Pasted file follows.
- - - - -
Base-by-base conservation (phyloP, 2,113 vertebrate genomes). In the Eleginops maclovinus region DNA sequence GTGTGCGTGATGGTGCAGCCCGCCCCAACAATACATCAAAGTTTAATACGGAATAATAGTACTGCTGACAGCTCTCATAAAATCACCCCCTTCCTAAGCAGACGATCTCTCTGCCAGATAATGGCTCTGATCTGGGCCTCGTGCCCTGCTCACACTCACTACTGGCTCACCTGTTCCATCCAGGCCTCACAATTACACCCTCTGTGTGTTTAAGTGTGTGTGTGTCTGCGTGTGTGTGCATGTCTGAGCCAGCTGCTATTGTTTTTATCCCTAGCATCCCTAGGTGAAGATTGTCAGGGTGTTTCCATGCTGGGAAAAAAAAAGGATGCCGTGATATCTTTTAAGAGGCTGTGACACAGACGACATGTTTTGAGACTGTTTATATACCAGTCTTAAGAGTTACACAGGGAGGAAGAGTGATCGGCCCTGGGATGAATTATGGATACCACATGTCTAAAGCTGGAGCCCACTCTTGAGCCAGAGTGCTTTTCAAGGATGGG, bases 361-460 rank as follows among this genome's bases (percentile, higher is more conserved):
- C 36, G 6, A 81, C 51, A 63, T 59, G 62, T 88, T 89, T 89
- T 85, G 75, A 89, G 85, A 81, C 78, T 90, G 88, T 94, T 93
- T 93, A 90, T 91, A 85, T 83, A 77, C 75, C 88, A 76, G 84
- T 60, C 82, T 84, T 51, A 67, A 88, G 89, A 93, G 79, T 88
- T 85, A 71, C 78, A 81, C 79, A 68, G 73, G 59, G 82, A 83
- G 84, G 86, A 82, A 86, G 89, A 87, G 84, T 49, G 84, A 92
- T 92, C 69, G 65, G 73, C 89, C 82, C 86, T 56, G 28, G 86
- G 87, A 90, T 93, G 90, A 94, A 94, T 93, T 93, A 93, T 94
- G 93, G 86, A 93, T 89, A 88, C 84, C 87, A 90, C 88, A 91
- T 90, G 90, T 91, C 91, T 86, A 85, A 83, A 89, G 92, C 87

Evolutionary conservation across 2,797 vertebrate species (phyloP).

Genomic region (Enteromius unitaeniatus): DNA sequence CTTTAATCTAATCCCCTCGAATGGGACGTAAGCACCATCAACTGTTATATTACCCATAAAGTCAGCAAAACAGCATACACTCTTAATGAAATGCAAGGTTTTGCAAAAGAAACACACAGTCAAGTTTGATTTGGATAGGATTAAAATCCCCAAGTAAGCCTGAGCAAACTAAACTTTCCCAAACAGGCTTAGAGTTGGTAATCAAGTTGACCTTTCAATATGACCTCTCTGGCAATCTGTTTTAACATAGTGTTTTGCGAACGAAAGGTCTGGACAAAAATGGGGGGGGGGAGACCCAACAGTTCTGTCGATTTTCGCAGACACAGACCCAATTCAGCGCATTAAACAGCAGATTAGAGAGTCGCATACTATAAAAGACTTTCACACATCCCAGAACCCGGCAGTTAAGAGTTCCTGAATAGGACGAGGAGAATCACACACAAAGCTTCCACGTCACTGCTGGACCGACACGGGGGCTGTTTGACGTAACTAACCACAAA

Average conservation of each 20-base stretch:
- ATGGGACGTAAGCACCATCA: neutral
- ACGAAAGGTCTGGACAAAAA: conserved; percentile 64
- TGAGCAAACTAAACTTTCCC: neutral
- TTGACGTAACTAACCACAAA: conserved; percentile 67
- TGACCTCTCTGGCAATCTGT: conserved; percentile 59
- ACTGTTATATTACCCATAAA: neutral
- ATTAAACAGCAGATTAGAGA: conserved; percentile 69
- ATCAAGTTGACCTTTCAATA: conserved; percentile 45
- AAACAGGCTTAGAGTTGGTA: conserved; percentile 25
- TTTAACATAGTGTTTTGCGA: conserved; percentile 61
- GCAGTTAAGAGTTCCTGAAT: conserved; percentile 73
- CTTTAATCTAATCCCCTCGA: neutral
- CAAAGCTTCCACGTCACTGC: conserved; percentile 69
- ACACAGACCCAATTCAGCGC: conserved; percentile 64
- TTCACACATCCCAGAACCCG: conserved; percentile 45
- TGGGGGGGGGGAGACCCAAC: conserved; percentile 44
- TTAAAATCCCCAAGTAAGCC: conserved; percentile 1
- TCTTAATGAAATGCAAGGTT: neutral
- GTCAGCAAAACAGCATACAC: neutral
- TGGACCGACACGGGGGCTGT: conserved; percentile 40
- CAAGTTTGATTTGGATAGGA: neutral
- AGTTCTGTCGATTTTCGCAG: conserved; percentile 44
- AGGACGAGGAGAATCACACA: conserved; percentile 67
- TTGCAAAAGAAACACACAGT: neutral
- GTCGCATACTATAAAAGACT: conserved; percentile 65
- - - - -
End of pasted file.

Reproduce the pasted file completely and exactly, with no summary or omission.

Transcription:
Base-by-base conservation (phyloP, 2,113 vertebrate genomes). In the Eleginops maclovinus region DNA sequence GTGTGCGTGATGGTGCAGCCCGCCCCAACAATACATCAAAGTTTAATACGGAATAATAGTACTGCTGACAGCTCTCATAAAATCACCCCCTTCCTAAGCAGACGATCTCTCTGCCAGATAATGGCTCTGATCTGGGCCTCGTGCCCTGCTCACACTCACTACTGGCTCACCTGTTCCATCCAGGCCTCACAATTACACCCTCTGTGTGTTTAAGTGTGTGTGTGTCTGCGTGTGTGTGCATGTCTGAGCCAGCTGCTATTGTTTTTATCCCTAGCATCCCTAGGTGAAGATTGTCAGGGTGTTTCCATGCTGGGAAAAAAAAAGGATGCCGTGATATCTTTTAAGAGGCTGTGACACAGACGACATGTTTTGAGACTGTTTATATACCAGTCTTAAGAGTTACACAGGGAGGAAGAGTGATCGGCCCTGGGATGAATTATGGATACCACATGTCTAAAGCTGGAGCCCACTCTTGAGCCAGAGTGCTTTTCAAGGATGGG, bases 361-460 rank as follows among this genome's bases (percentile, higher is more conserved):
- C 36, G 6, A 81, C 51, A 63, T 59, G 62, T 88, T 89, T 89
- T 85, G 75, A 89, G 85, A 81, C 78, T 90, G 88, T 94, T 93
- T 93, A 90, T 91, A 85, T 83, A 77, C 75, C 88, A 76, G 84
- T 60, C 82, T 84, T 51, A 67, A 88, G 89, A 93, G 79, T 88
- T 85, A 71, C 78, A 81, C 79, A 68, G 73, G 59, G 82, A 83
- G 84, G 86, A 82, A 86, G 89, A 87, G 84, T 49, G 84, A 92
- T 92, C 69, G 65, G 73, C 89, C 82, C 86, T 56, G 28, G 86
- G 87, A 90, T 93, G 90, A 94, A 94, T 93, T 93, A 93, T 94
- G 93, G 86, A 93, T 89, A 88, C 84, C 87, A 90, C 88, A 91
- T 90, G 90, T 91, C 91, T 86, A 85, A 83, A 89, G 92, C 87

Evolutionary conservation across 2,797 vertebrate species (phyloP).

Genomic region (Enteromius unitaeniatus): DNA sequence CTTTAATCTAATCCCCTCGAATGGGACGTAAGCACCATCAACTGTTATATTACCCATAAAGTCAGCAAAACAGCATACACTCTTAATGAAATGCAAGGTTTTGCAAAAGAAACACACAGTCAAGTTTGATTTGGATAGGATTAAAATCCCCAAGTAAGCCTGAGCAAACTAAACTTTCCCAAACAGGCTTAGAGTTGGTAATCAAGTTGACCTTTCAATATGACCTCTCTGGCAATCTGTTTTAACATAGTGTTTTGCGAACGAAAGGTCTGGACAAAAATGGGGGGGGGGAGACCCAACAGTTCTGTCGATTTTCGCAGACACAGACCCAATTCAGCGCATTAAACAGCAGATTAGAGAGTCGCATACTATAAAAGACTTTCACACATCCCAGAACCCGGCAGTTAAGAGTTCCTGAATAGGACGAGGAGAATCACACACAAAGCTTCCACGTCACTGCTGGACCGACACGGGGGCTGTTTGACGTAACTAACCACAAA

Average conservation of each 20-base stretch:
- ATGGGACGTAAGCACCATCA: neutral
- ACGAAAGGTCTGGACAAAAA: conserved; percentile 64
- TGAGCAAACTAAACTTTCCC: neutral
- TTGACGTAACTAACCACAAA: conserved; percentile 67
- TGACCTCTCTGGCAATCTGT: conserved; percentile 59
- ACTGTTATATTACCCATAAA: neutral
- ATTAAACAGCAGATTAGAGA: conserved; percentile 69
- ATCAAGTTGACCTTTCAATA: conserved; percentile 45
- AAACAGGCTTAGAGTTGGTA: conserved; percentile 25
- TTTAACATAGTGTTTTGCGA: conserved; percentile 61
- GCAGTTAAGAGTTCCTGAAT: conserved; percentile 73
- CTTTAATCTAATCCCCTCGA: neutral
- CAAAGCTTCCACGTCACTGC: conserved; percentile 69
- ACACAGACCCAATTCAGCGC: conserved; percentile 64
- TTCACACATCCCAGAACCCG: conserved; percentile 45
- TGGGGGGGGGGAGACCCAAC: conserved; percentile 44
- TTAAAATCCCCAAGTAAGCC: conserved; percentile 1
- TCTTAATGAAATGCAAGGTT: neutral
- GTCAGCAAAACAGCATACAC: neutral
- TGGACCGACACGGGGGCTGT: conserved; percentile 40
- CAAGTTTGATTTGGATAGGA: neutral
- AGTTCTGTCGATTTTCGCAG: conserved; percentile 44
- AGGACGAGGAGAATCACACA: conserved; percentile 67
- TTGCAAAAGAAACACACAGT: neutral
- GTCGCATACTATAAAAGACT: conserved; percentile 65